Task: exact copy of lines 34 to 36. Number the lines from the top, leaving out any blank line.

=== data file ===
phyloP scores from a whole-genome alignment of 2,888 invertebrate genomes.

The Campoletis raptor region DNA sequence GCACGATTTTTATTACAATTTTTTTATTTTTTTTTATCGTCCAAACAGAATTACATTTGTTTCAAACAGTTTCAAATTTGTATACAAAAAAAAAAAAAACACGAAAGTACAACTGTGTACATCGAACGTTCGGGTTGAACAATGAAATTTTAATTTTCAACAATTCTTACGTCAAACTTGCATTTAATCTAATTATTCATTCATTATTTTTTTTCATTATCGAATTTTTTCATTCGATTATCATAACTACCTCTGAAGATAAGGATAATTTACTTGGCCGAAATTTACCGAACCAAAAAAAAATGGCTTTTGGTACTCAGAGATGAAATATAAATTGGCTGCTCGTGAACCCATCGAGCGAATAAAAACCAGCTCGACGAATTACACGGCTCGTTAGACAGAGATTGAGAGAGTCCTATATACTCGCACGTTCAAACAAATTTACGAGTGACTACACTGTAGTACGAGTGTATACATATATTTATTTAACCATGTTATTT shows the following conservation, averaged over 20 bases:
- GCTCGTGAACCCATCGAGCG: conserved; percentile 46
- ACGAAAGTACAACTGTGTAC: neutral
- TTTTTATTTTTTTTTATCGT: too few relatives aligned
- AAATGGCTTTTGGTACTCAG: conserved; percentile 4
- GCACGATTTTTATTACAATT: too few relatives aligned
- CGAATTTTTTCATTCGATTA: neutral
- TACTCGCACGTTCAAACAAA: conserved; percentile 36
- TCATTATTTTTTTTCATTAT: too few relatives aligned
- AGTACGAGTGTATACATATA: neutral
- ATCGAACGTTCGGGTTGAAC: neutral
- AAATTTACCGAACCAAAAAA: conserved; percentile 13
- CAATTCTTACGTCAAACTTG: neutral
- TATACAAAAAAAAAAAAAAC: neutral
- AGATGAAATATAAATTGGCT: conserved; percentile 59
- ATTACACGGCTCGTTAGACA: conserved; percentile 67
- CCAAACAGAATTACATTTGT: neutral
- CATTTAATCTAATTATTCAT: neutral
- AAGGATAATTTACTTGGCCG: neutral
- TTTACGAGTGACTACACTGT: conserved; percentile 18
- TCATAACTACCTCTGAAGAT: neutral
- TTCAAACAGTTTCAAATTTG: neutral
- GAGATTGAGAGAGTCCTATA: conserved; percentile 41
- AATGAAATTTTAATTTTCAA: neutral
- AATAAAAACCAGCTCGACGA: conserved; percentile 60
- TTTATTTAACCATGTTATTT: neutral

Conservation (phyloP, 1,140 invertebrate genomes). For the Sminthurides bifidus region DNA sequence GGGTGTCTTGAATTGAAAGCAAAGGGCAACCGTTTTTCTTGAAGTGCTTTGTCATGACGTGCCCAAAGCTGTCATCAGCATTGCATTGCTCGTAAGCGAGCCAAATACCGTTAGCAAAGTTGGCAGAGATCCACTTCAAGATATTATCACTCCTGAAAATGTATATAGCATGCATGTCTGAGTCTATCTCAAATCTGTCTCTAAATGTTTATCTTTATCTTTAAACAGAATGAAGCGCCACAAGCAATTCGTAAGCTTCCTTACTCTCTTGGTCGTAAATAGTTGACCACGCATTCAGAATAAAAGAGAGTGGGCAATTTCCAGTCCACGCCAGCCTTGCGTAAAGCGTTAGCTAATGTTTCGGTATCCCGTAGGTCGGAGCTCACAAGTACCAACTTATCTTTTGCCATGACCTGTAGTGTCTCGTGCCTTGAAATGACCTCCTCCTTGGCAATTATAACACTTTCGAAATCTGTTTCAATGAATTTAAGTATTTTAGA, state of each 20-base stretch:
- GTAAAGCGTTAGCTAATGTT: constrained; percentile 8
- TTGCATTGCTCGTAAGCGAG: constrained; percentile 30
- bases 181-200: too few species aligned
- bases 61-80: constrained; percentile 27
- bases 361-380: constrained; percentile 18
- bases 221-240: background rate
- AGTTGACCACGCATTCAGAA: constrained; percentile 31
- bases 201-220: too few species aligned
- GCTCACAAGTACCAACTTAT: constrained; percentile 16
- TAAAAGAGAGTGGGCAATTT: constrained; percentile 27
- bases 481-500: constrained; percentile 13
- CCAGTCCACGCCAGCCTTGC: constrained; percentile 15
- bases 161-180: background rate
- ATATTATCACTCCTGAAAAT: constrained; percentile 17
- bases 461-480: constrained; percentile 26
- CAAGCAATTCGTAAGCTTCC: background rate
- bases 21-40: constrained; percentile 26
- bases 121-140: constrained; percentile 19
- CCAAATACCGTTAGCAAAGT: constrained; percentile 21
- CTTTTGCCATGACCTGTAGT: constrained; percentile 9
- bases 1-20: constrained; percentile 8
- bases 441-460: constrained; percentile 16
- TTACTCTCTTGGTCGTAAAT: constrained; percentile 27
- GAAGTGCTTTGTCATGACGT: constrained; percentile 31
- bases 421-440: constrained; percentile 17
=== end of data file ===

- bases 221-240: background rate
- AGTTGACCACGCATTCAGAA: constrained; percentile 31
- bases 201-220: too few species aligned